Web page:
2023 | Volume 24 | Issue 2

Without belonging diversity and inclusion is tokenistic

Without belonging diversity and inclusion is tokenistic
Authors: Dr Maxine Ronald, Dr Sarah Rennie, and Professor Spencer Beasley
There is a lot of talk within RACS about diversity and inclusion.

RACS has a diversity and inclusion plan that is currently being updated, which indicates RACS is ‘leading the way towards inclusive participation in the practice of surgery and life of the College.’ Quite a few targets and timelines have been set, not all of which have been achieved. Within surgery, our focus for diversity and inclusion initially has been around gender and ethnicity—particularly ensuring representation of our Indigenous peoples. But diversity and inclusion in healthcare may also include other underrepresented groups including culture, disability, sexuality, socioeconomic status, rurality, and age. 

Our training system and healthcare systems are primarily based on western systems that have been generally developed by privileged, heterosexual, able-bodied white men. Consequently, we cannot assume that all those coming into this system from under-represented groups are going to feel safe or have a sense of belonging. Trainees from under-represented groups often have a different world view from that entrenched in the established training systems. This can make navigating the current training systems and surgical organisations more challenging and stressful for them and may lead to a feeling of not belonging.  This can be further compounded by a system that appears to accept people from diverse backgrounds—but only if they then conform to the norm. In essence, if they reject some of the very qualities for which they were selected. It is possible to be included, yet still not belong or to be able to effect change. 

The risk of diversity and inclusion initiatives that simply focus on increasing Trainee numbers from under-represented groups to meet targets is tokenistic.  
To be genuine it should be accompanied by a willingness of institutions to accept the value of diverse opinions and undergo transformational change, and therefore benefit from diversity. This can be a very uncomfortable space to be in because it requires institutions to be willing to change and relinquish influence on those who have previously been considered ‘others’. 

Similarly, diversity of selection alone is inadequate unless it is accompanied by a training program and working environment, which fosters both inclusion and belonging. To be most effective, institutions themselves not only need to change, but also to actively embrace change.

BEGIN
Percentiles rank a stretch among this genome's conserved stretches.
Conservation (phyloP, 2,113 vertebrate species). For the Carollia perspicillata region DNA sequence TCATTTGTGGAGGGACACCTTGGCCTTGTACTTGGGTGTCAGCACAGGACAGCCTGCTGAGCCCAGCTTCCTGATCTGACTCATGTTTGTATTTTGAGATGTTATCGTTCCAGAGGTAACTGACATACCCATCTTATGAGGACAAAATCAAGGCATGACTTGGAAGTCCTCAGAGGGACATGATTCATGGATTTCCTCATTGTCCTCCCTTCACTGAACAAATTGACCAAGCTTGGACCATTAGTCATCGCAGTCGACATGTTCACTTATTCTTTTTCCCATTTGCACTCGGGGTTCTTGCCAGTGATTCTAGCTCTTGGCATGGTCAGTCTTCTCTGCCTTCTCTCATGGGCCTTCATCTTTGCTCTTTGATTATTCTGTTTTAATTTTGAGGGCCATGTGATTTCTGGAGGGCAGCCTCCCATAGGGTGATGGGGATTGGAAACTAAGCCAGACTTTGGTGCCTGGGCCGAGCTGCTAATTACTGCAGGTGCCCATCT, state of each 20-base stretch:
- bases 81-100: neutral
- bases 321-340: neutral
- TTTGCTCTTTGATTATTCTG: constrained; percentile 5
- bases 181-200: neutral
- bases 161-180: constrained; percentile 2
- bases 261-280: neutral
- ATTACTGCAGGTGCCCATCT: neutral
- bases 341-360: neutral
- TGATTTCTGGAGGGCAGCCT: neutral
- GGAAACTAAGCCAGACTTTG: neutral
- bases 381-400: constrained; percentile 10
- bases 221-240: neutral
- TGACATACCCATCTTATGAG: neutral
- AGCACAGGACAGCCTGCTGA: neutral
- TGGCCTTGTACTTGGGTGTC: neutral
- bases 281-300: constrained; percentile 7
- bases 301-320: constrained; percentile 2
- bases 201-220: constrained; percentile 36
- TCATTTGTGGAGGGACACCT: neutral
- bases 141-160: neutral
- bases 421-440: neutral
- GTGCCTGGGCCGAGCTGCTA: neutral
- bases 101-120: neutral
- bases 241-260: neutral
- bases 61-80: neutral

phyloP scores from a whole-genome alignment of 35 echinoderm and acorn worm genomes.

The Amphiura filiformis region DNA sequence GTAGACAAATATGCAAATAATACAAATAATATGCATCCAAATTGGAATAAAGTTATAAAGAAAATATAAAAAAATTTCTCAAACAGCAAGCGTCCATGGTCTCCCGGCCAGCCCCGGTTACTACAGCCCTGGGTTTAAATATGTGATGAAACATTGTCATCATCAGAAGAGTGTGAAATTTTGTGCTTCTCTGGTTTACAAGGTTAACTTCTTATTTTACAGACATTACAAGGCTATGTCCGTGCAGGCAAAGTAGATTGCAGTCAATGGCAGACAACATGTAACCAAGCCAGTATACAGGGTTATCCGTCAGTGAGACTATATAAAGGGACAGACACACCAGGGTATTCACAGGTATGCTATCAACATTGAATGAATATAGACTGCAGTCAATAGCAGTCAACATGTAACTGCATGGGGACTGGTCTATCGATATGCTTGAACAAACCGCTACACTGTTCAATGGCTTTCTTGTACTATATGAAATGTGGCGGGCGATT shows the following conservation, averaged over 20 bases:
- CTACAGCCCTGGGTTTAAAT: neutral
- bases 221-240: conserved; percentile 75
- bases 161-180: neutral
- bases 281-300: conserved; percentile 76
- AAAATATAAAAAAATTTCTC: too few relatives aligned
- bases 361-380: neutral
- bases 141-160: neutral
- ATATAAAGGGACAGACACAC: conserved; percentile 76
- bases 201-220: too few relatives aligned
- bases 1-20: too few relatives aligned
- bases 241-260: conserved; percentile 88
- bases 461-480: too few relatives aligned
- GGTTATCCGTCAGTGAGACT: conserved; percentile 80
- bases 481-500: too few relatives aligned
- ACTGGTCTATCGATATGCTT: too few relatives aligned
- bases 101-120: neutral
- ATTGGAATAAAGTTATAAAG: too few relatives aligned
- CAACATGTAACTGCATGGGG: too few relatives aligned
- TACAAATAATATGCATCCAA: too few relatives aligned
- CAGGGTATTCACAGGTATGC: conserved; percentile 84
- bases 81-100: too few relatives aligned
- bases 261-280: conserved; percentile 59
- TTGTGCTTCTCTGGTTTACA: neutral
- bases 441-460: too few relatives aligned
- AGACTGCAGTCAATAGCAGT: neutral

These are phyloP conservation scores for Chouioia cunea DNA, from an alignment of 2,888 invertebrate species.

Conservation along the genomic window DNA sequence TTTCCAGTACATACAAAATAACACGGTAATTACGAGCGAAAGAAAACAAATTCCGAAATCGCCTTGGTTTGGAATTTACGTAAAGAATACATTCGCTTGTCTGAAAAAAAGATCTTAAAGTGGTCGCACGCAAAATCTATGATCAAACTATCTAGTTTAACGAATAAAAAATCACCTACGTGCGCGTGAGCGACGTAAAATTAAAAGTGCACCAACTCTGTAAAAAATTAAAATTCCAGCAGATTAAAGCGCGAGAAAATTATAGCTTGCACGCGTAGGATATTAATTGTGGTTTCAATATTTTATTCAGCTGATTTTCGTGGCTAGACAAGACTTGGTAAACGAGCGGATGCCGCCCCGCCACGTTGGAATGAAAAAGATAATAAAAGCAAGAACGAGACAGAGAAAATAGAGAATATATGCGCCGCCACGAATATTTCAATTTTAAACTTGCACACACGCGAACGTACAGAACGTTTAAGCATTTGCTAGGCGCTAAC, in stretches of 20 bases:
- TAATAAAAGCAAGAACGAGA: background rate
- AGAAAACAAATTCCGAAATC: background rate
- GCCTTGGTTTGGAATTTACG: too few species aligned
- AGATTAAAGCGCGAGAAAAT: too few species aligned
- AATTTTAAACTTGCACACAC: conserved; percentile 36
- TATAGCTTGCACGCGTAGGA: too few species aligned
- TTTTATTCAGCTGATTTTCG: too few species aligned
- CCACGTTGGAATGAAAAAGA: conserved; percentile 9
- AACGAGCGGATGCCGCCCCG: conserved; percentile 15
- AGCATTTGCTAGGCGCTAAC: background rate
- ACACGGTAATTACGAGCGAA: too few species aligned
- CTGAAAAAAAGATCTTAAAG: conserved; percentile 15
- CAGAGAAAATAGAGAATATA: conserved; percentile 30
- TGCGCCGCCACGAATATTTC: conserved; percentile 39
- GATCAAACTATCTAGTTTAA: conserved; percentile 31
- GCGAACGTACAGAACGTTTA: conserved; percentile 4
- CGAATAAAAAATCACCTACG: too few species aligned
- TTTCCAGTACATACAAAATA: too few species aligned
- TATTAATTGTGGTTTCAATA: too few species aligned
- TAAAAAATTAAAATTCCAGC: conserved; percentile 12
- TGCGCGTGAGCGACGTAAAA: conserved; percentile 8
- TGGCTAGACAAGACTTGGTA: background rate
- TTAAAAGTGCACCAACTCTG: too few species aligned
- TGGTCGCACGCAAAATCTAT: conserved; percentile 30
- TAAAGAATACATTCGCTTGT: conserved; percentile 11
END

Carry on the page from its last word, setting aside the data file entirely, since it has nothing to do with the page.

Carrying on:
How should we judge who are our best future Trainees?  What criteria do we use to assess them? The criteria for selection should be oriented to elevate the traits, skills and values that esteems candidates who reflect the communities we serve, and in this way prioritise diversity.

We need to ask ourselves whether our generally rigid inflexible systems that work to meld the individual to fit into our current perceptions of the ‘best surgeon’ really encourage belonging and the potential of diversity? One of the arguments we hear is that we need to pick the best person for the role—but who judges this? What criteria do we use to assess this? 

Often—unless we consider not just how to ensure diversity and inclusion but also how we can achieve empowerment and belonging—we are unlikely to see who these ‘best’ people are. A strong feeling of belonging would enable views, beliefs, and values of everyone to be heard and respected, and to become influential within our College. 

There is now plenty of evidence that health disparities for our patients relate to Indigenous background; some directly relate to unconscious or conscious biases held by healthcare professionals. We also have evidence that patient outcomes improve if they are cared for by someone who is like them (that they feel more comfortable with) in terms of gender or ethnicity.

Effective diversity initiatives will reflect both the communities they serve and will empower people from diverse backgrounds to influence policy and strategy. Empowerment, however, is most effective when there is belonging. Belonging needs to be experienced by diverse groups: the corollary being that the predominant group needs to accept the need to change. A sense of belonging for all will enable our College to become stronger and better, and ultimately, help provide better health outcomes for all our patients.